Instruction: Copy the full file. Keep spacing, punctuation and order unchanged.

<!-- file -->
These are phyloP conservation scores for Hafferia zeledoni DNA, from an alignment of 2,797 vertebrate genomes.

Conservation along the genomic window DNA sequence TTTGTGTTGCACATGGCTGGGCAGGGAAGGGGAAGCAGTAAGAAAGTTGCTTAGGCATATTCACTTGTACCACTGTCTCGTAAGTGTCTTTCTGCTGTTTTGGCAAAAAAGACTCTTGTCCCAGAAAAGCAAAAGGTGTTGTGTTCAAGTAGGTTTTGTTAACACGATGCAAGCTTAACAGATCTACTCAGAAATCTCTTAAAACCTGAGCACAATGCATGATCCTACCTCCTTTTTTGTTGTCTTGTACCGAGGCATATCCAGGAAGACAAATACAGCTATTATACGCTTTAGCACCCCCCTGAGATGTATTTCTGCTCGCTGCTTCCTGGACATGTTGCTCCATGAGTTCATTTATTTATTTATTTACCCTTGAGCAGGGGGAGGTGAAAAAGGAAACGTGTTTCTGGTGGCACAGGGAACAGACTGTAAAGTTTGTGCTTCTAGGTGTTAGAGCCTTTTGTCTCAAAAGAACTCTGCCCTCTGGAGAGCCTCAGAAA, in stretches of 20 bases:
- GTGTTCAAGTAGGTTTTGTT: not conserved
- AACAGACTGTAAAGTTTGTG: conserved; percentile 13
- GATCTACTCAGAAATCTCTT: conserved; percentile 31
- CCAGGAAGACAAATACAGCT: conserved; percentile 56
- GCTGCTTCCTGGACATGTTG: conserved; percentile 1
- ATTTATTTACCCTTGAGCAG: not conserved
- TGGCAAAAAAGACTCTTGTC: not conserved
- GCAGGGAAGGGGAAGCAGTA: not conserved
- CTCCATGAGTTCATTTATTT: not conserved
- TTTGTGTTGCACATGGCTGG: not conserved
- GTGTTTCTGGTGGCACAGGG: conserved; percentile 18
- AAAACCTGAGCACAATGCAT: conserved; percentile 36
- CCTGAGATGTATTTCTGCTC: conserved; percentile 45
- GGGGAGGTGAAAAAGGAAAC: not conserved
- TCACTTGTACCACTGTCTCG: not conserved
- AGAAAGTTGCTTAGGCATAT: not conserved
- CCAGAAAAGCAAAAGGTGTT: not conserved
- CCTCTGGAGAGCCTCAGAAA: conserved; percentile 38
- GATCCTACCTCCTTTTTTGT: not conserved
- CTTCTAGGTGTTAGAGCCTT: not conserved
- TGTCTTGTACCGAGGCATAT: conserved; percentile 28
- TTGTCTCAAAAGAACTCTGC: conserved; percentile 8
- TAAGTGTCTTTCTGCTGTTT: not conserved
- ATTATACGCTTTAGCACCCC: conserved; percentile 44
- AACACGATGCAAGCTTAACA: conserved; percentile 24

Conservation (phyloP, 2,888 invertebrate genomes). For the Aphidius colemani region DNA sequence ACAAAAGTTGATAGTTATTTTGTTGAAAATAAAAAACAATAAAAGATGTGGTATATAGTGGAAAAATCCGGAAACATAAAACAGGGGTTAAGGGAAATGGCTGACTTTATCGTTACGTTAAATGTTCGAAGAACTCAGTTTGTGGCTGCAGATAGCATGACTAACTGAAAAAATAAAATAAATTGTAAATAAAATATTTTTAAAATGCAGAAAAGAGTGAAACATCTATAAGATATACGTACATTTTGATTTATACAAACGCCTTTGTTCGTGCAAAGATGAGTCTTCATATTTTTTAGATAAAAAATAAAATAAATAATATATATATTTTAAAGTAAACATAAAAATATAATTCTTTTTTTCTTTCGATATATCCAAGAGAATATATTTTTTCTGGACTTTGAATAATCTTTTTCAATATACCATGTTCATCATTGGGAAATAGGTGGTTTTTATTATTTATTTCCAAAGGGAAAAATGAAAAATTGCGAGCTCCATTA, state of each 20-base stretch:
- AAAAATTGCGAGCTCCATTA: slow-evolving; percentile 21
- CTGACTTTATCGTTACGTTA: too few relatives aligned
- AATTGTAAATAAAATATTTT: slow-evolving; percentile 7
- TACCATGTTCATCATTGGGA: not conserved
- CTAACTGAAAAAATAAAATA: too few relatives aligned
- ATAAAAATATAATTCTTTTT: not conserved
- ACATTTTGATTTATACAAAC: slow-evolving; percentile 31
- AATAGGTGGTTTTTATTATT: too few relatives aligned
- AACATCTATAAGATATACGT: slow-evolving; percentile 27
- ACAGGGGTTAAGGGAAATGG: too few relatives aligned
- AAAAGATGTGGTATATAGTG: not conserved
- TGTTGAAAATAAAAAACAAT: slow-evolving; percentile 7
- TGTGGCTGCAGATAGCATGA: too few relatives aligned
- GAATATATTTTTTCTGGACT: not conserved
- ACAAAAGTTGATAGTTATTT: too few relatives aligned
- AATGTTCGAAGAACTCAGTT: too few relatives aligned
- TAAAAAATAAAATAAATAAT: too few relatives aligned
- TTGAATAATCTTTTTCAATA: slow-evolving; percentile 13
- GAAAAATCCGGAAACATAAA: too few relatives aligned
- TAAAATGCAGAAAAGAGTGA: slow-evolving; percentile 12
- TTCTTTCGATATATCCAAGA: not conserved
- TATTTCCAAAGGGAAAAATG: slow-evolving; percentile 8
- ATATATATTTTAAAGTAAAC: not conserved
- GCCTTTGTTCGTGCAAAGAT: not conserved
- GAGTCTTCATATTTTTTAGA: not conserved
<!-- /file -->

These are phyloP conservation scores for Hafferia zeledoni DNA, from an alignment of 2,797 vertebrate genomes.

Conservation along the genomic window DNA sequence TTTGTGTTGCACATGGCTGGGCAGGGAAGGGGAAGCAGTAAGAAAGTTGCTTAGGCATATTCACTTGTACCACTGTCTCGTAAGTGTCTTTCTGCTGTTTTGGCAAAAAAGACTCTTGTCCCAGAAAAGCAAAAGGTGTTGTGTTCAAGTAGGTTTTGTTAACACGATGCAAGCTTAACAGATCTACTCAGAAATCTCTTAAAACCTGAGCACAATGCATGATCCTACCTCCTTTTTTGTTGTCTTGTACCGAGGCATATCCAGGAAGACAAATACAGCTATTATACGCTTTAGCACCCCCCTGAGATGTATTTCTGCTCGCTGCTTCCTGGACATGTTGCTCCATGAGTTCATTTATTTATTTATTTACCCTTGAGCAGGGGGAGGTGAAAAAGGAAACGTGTTTCTGGTGGCACAGGGAACAGACTGTAAAGTTTGTGCTTCTAGGTGTTAGAGCCTTTTGTCTCAAAAGAACTCTGCCCTCTGGAGAGCCTCAGAAA, in stretches of 20 bases:
- GTGTTCAAGTAGGTTTTGTT: not conserved
- AACAGACTGTAAAGTTTGTG: conserved; percentile 13
- GATCTACTCAGAAATCTCTT: conserved; percentile 31
- CCAGGAAGACAAATACAGCT: conserved; percentile 56
- GCTGCTTCCTGGACATGTTG: conserved; percentile 1
- ATTTATTTACCCTTGAGCAG: not conserved
- TGGCAAAAAAGACTCTTGTC: not conserved
- GCAGGGAAGGGGAAGCAGTA: not conserved
- CTCCATGAGTTCATTTATTT: not conserved
- TTTGTGTTGCACATGGCTGG: not conserved
- GTGTTTCTGGTGGCACAGGG: conserved; percentile 18
- AAAACCTGAGCACAATGCAT: conserved; percentile 36
- CCTGAGATGTATTTCTGCTC: conserved; percentile 45
- GGGGAGGTGAAAAAGGAAAC: not conserved
- TCACTTGTACCACTGTCTCG: not conserved
- AGAAAGTTGCTTAGGCATAT: not conserved
- CCAGAAAAGCAAAAGGTGTT: not conserved
- CCTCTGGAGAGCCTCAGAAA: conserved; percentile 38
- GATCCTACCTCCTTTTTTGT: not conserved
- CTTCTAGGTGTTAGAGCCTT: not conserved
- TGTCTTGTACCGAGGCATAT: conserved; percentile 28
- TTGTCTCAAAAGAACTCTGC: conserved; percentile 8
- TAAGTGTCTTTCTGCTGTTT: not conserved
- ATTATACGCTTTAGCACCCC: conserved; percentile 44
- AACACGATGCAAGCTTAACA: conserved; percentile 24

Conservation (phyloP, 2,888 invertebrate genomes). For the Aphidius colemani region DNA sequence ACAAAAGTTGATAGTTATTTTGTTGAAAATAAAAAACAATAAAAGATGTGGTATATAGTGGAAAAATCCGGAAACATAAAACAGGGGTTAAGGGAAATGGCTGACTTTATCGTTACGTTAAATGTTCGAAGAACTCAGTTTGTGGCTGCAGATAGCATGACTAACTGAAAAAATAAAATAAATTGTAAATAAAATATTTTTAAAATGCAGAAAAGAGTGAAACATCTATAAGATATACGTACATTTTGATTTATACAAACGCCTTTGTTCGTGCAAAGATGAGTCTTCATATTTTTTAGATAAAAAATAAAATAAATAATATATATATTTTAAAGTAAACATAAAAATATAATTCTTTTTTTCTTTCGATATATCCAAGAGAATATATTTTTTCTGGACTTTGAATAATCTTTTTCAATATACCATGTTCATCATTGGGAAATAGGTGGTTTTTATTATTTATTTCCAAAGGGAAAAATGAAAAATTGCGAGCTCCATTA, state of each 20-base stretch:
- AAAAATTGCGAGCTCCATTA: slow-evolving; percentile 21
- CTGACTTTATCGTTACGTTA: too few relatives aligned
- AATTGTAAATAAAATATTTT: slow-evolving; percentile 7
- TACCATGTTCATCATTGGGA: not conserved
- CTAACTGAAAAAATAAAATA: too few relatives aligned
- ATAAAAATATAATTCTTTTT: not conserved
- ACATTTTGATTTATACAAAC: slow-evolving; percentile 31
- AATAGGTGGTTTTTATTATT: too few relatives aligned
- AACATCTATAAGATATACGT: slow-evolving; percentile 27
- ACAGGGGTTAAGGGAAATGG: too few relatives aligned
- AAAAGATGTGGTATATAGTG: not conserved
- TGTTGAAAATAAAAAACAAT: slow-evolving; percentile 7
- TGTGGCTGCAGATAGCATGA: too few relatives aligned
- GAATATATTTTTTCTGGACT: not conserved
- ACAAAAGTTGATAGTTATTT: too few relatives aligned
- AATGTTCGAAGAACTCAGTT: too few relatives aligned
- TAAAAAATAAAATAAATAAT: too few relatives aligned
- TTGAATAATCTTTTTCAATA: slow-evolving; percentile 13
- GAAAAATCCGGAAACATAAA: too few relatives aligned
- TAAAATGCAGAAAAGAGTGA: slow-evolving; percentile 12
- TTCTTTCGATATATCCAAGA: not conserved
- TATTTCCAAAGGGAAAAATG: slow-evolving; percentile 8
- ATATATATTTTAAAGTAAAC: not conserved
- GCCTTTGTTCGTGCAAAGAT: not conserved
- GAGTCTTCATATTTTTTAGA: not conserved